In a slim (80-page), hardcover, graphic novel, Don Brown offers a compelling account of the causes, effects, and consequences of America's 19th century push into the Great Plains - first for ranching, then small farming enterprises, and finally, large-scale, motorized farming.  Years of drought combined with loss of prairie grassland that had sustained the American Indians and the wild buffalo herds, led to dust storms of epic proportions that lasted for a decade. Describing one storm, Brown writes,

On May 3, 1934, whirlwinds lifted 350 million tons of dirt from the Montana and the Dakotas' prairie, gathered them into gritty clouds that reached fifteen thousand feet, a height equal to twelve stacked Empire State Buildings. 
Enough dust to fill 1,500 modern supertankers blew East.
Dust fell like snow over Chicago.
Atlanta.
Boston.
Washington.
Midday Manhattan darkened beneath a dusty gray haze. Cars switched on their headlights to see. The Statue of Liberty seemed to disappear. Everywhere, dust: streets, sidewalks, grass, even the water in New York Harbor.
Panels of varying sizes, including double-spread pages, are presented primarily in sepia tones, denoting both the time period and the ever-present dirt.  Facts are presented in text boxes or within panels, in easy-reading Tim Sale Brush font, and dialogue (documented in the Source Notes and Selected Bibliography) appears in word bubbles.  Illustrations are pen and ink with "digital paint.  The hard-luck farmers are simply sketched, but convey seriousness and gravity.  Smiles can only be found on the "rainmaker," a snake oil salesman who profited from the sale of useless items that promised to bring rain, and on the faces of a small family who rejoices outside as rain finally arrives to break the drought.

When the rain came, it meant life itself. It meant a future.

The Great American Dust Bowl may be read quickly, but will not soon leave your mind. My library has cataloged this one as a young adult title, but it's certainly suitable for middle grades as well.  I highly recommend it.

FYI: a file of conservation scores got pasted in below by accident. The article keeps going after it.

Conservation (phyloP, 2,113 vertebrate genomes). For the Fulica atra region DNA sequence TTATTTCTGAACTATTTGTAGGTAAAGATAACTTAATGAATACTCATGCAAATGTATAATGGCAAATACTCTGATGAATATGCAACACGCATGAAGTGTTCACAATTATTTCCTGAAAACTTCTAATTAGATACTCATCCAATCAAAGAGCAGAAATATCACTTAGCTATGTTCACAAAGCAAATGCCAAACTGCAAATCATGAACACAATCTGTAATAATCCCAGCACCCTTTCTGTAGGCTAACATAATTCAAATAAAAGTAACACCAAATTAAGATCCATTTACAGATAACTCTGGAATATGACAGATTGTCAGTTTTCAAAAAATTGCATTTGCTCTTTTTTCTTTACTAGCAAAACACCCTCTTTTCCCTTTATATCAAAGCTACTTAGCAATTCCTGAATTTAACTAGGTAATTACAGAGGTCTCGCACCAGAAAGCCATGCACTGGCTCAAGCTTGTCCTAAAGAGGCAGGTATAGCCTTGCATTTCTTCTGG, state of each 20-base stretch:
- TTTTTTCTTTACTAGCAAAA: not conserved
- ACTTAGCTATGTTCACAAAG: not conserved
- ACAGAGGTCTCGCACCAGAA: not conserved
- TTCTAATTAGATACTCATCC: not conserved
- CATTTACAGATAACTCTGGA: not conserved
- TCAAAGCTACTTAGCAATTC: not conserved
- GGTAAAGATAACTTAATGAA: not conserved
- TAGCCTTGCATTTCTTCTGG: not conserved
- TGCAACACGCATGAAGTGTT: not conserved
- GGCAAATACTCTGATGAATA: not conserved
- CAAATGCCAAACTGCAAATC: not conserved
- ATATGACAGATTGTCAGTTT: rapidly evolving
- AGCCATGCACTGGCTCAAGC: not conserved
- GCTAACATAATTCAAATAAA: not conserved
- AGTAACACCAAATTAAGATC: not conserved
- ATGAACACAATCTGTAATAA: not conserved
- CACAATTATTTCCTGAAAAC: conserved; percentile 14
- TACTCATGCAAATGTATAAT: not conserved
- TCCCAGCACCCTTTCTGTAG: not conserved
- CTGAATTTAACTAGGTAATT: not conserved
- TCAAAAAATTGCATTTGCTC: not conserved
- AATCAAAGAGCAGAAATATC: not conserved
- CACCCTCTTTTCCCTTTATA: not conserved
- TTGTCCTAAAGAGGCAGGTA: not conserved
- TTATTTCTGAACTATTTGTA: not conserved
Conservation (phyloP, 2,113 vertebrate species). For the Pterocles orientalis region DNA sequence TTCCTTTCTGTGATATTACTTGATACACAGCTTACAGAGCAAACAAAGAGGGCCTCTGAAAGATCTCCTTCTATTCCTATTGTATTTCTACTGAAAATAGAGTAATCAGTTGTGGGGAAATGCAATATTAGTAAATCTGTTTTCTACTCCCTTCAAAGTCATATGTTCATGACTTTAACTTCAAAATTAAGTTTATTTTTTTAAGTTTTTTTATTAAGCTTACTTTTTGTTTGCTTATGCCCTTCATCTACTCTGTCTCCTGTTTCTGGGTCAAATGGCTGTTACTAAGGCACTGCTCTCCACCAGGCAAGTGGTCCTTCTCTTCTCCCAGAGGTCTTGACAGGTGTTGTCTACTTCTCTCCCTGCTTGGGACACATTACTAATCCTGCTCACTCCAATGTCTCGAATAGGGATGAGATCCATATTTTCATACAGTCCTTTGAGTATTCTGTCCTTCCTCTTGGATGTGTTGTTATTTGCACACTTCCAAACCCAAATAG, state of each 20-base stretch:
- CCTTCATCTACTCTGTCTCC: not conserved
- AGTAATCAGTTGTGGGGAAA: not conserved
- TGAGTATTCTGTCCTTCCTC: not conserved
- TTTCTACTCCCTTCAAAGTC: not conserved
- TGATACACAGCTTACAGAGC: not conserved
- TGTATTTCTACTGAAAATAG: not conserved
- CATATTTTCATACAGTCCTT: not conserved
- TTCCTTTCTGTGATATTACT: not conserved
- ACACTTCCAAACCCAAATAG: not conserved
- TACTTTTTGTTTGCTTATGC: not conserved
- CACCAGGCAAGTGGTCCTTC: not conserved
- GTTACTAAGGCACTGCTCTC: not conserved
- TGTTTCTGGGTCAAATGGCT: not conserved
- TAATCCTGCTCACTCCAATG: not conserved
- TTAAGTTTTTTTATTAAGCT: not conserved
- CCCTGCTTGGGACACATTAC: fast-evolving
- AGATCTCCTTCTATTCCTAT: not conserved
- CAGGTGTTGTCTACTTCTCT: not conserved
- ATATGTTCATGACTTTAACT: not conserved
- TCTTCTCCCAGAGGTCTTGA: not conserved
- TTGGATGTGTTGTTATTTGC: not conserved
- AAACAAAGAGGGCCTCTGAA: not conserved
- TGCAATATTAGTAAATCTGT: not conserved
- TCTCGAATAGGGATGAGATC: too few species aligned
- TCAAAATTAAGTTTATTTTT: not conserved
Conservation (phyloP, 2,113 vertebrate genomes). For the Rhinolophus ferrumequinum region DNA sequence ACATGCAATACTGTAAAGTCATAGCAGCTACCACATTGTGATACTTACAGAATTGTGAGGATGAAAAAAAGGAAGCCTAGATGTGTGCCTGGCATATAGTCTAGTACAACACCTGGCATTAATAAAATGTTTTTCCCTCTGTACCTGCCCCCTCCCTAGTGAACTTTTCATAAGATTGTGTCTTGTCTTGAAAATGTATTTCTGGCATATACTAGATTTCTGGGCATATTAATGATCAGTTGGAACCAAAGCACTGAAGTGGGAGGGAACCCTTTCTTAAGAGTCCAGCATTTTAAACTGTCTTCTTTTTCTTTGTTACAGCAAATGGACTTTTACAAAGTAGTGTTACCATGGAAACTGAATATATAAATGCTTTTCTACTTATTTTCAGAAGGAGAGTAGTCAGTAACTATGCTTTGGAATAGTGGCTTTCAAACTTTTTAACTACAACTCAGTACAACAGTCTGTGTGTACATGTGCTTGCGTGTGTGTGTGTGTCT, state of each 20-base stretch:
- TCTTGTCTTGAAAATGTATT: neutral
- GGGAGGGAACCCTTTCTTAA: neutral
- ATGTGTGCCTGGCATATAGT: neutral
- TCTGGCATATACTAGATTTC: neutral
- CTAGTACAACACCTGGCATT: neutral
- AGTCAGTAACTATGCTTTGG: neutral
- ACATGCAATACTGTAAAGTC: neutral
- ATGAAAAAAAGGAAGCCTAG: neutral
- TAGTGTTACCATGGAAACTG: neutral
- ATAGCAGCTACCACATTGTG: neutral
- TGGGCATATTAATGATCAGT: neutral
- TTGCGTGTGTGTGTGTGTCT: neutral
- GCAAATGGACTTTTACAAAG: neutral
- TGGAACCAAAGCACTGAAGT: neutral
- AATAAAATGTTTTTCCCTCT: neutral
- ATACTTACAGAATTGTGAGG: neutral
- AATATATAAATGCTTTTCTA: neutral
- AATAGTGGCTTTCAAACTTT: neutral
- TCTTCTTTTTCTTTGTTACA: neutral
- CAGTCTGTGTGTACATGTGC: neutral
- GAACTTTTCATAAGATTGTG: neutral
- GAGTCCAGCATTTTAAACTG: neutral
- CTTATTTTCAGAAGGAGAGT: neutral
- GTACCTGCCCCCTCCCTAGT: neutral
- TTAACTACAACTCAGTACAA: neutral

• Title: Dust bowl farmer raising fence to keep it from being buried under drifting sand. Cimarron County, Oklahoma
  • Creator(s): Rothstein, Arthur, 1915-1985, photographer
  • Date Created/Published: 1936 Apr.
  • Rights Advisory: No known restrictions. For information, see U.S. Farm Security Administration/Office of War Information Black & White Photographs(http://www.loc.gov/rr/print/res/071_fsab.html)
  • Repository: Library of Congress Prints and Photographs Division Washington, DC 20540 USA http://hdl.loc.gov/loc.pnp/pp.print
  • Title: Liberal (vicinity), Kan. Soil blown by dust bowl winds piled up in large drifts on a farm
  • Creator(s): Rothstein, Arthur, 1915-1985, photographer
  • Date Created/Published: 1936 March.
  • Rights Advisory: No known restrictions on publication.
  • Repository: Library of Congress Prints and Photographs Division Washington, D.C. 20540 USA http://hdl.loc.gov/loc.pnp/pp.print


Other reviews @

Other outstanding books featuring the Dust Bowl Era:

Other Don Brown books reviewed by Shelf-employed:
Looking for more reviews of nonfiction books? 
Today's Nonfiction Monday roundup is at Wrapped in Foil.


Tuesday, November 5, 2013

Short stories, short shrift, and free Kindle stories

In the world of reading, short stories get short shrift.  Perhaps it's because we don't have a shared body of popular, modern works that we can discuss with friends and family, or because there are few mainstream published collections, or because the only time we've read them was in school when we were forced to analyze them to death.Whatever the reason, I wish they were more popular, especially for young people and reluctant readers.